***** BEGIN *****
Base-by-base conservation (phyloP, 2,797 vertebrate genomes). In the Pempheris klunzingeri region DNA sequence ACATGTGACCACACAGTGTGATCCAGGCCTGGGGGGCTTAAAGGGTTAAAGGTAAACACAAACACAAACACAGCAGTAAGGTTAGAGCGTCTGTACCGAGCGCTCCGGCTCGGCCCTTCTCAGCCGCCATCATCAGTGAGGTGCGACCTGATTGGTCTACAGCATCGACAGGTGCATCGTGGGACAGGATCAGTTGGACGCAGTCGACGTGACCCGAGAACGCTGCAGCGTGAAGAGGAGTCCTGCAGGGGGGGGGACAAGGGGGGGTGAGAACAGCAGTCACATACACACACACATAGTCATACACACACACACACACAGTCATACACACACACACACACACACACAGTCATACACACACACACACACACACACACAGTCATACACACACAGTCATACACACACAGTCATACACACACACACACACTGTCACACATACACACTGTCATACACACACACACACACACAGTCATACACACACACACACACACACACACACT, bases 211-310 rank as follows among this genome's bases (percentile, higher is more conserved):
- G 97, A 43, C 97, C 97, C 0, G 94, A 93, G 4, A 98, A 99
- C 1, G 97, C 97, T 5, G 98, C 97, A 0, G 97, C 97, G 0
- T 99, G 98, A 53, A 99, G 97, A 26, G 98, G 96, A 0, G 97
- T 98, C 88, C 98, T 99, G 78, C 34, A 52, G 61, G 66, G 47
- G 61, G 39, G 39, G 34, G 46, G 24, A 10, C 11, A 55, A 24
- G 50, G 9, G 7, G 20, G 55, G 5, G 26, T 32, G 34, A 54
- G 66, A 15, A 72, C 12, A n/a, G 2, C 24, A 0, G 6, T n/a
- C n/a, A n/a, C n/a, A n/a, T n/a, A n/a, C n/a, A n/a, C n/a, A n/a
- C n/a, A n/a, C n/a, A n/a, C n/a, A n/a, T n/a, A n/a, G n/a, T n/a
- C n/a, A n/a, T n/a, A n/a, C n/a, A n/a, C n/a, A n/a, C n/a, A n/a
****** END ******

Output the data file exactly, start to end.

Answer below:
Base-by-base conservation (phyloP, 2,797 vertebrate genomes). In the Pempheris klunzingeri region DNA sequence ACATGTGACCACACAGTGTGATCCAGGCCTGGGGGGCTTAAAGGGTTAAAGGTAAACACAAACACAAACACAGCAGTAAGGTTAGAGCGTCTGTACCGAGCGCTCCGGCTCGGCCCTTCTCAGCCGCCATCATCAGTGAGGTGCGACCTGATTGGTCTACAGCATCGACAGGTGCATCGTGGGACAGGATCAGTTGGACGCAGTCGACGTGACCCGAGAACGCTGCAGCGTGAAGAGGAGTCCTGCAGGGGGGGGGACAAGGGGGGGTGAGAACAGCAGTCACATACACACACACATAGTCATACACACACACACACACAGTCATACACACACACACACACACACACAGTCATACACACACACACACACACACACACAGTCATACACACACAGTCATACACACACAGTCATACACACACACACACACTGTCACACATACACACTGTCATACACACACACACACACACAGTCATACACACACACACACACACACACACACT, bases 211-310 rank as follows among this genome's bases (percentile, higher is more conserved):
- G 97, A 43, C 97, C 97, C 0, G 94, A 93, G 4, A 98, A 99
- C 1, G 97, C 97, T 5, G 98, C 97, A 0, G 97, C 97, G 0
- T 99, G 98, A 53, A 99, G 97, A 26, G 98, G 96, A 0, G 97
- T 98, C 88, C 98, T 99, G 78, C 34, A 52, G 61, G 66, G 47
- G 61, G 39, G 39, G 34, G 46, G 24, A 10, C 11, A 55, A 24
- G 50, G 9, G 7, G 20, G 55, G 5, G 26, T 32, G 34, A 54
- G 66, A 15, A 72, C 12, A n/a, G 2, C 24, A 0, G 6, T n/a
- C n/a, A n/a, C n/a, A n/a, T n/a, A n/a, C n/a, A n/a, C n/a, A n/a
- C n/a, A n/a, C n/a, A n/a, C n/a, A n/a, T n/a, A n/a, G n/a, T n/a
- C n/a, A n/a, T n/a, A n/a, C n/a, A n/a, C n/a, A n/a, C n/a, A n/a